When you get one of these Volvos in the shop, you will notice that when the car is cold it may be charging normally, but as the car warms up two things will happen:  the charging voltage will slowly begin to drop, and the positive battery clamp will begin to heat up. So be careful not to touch the positive clamp with your bare hands when these cars are running and warmed up. This is because the high resistance in the battery’s cable and connector can cause the battery clamp to get very hot!!

Be careful not to touch the positive clamp during testing on one of these cars, because if the car is running and warmed up, it not uncommon to measure temps over 200 degrees F at the clamp when these cables act up.

Along with a volt meter, you can use a non-contact infrared thermometer to measure the positive battery clamp voltage and temperature as the car warms up. If the car has one of these failing positive cables, you will see the voltage slowly drop as the clamp temperature rises. 

What happens to these cables over time is, moisture can build up inside the cable and start to cause corrosion to develop inside the battery clamp where the cable is inserted and crimped. You usually can’t see this corrosion because the cable connection is covered with heavy-duty heat shrink. This corrosion causes resistance, the resistance causes heat, the heat causes the clamp to expand, which causes a poor connection, and the poor connection causes voltage drop.

Isn’t science cool?  

Sometimes as these clamps cool the metal can contract, re-establishing the connection, and the car will suddenly start charging normally again. That’s why these cables are often missed during the initial charging system testing. Remember, when working with batteries and battery acid, always take safety precautions, and wear eye protection and gloves. Car batteries contain sulfuric acid that can give off Oxidized Hydrogen (HHO) gas. This is the reason batteries can catch fire. Oxidized Hydrogen is combustible, even though it usually takes about 570 degrees C (1058 degrees F) to ignite it.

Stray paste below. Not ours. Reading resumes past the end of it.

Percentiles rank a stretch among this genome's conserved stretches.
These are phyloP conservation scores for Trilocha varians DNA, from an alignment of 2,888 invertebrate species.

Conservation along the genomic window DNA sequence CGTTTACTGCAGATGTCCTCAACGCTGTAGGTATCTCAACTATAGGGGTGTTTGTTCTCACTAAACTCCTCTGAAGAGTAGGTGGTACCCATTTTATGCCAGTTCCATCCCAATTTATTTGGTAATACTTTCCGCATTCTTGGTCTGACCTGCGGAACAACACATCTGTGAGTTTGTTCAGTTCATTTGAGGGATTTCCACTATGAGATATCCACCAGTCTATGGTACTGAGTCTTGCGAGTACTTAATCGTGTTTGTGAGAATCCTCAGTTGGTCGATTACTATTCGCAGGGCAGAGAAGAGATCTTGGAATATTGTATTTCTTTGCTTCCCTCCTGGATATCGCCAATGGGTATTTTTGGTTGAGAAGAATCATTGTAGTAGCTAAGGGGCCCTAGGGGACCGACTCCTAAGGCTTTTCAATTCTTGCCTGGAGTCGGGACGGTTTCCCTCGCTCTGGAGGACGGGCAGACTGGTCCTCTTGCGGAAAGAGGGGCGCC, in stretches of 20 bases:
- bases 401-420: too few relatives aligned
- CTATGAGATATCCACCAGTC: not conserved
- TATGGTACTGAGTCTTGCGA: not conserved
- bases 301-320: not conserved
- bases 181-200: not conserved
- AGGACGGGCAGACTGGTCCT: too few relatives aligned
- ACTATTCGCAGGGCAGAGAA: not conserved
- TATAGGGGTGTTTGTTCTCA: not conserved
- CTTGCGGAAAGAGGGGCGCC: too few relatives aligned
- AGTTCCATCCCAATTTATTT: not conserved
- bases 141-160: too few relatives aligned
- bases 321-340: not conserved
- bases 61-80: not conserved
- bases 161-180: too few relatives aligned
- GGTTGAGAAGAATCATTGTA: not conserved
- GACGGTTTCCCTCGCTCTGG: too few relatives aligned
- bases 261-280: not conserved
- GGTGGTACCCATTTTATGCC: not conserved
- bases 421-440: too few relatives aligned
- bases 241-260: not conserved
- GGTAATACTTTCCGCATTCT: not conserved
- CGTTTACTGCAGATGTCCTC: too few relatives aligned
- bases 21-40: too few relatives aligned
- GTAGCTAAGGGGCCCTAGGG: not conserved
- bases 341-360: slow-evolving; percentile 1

A lit cigarette burns between 1100 degrees F and 1600 degrees F, so don’t smoke around car batteries! 

If you have a Volvo that needs to have this cable replaced for any reason, you should also recommend replacement of the battery at the same time because all that heat and stress can cause permanent damage to the battery. 


Make sure you replace both the fuel pump and fuel level sender seals with new ones when you see them leaking or even if you are just replacing the fuel pump.

The replacement procedure for the fuel sending unit and sending unit seal requires Volvo special tools: 999-5486 and 999-5885.  

If a customer brings in one of these early Volvos with a complaint of a fuel smell after filling up the fuel tank, the car may have a deteriorated or loose fuel pump sending unit or fuel level sensor seal. 

Over many years and miles of rough roads, expansion and contraction from hot and cold weather can cause the fuel tank level sensor and fuel pump assembly caps to loosen and allow fuel vapor and even raw fuel to escape though the seals on the top of the fuel tank, where the sending units are installed.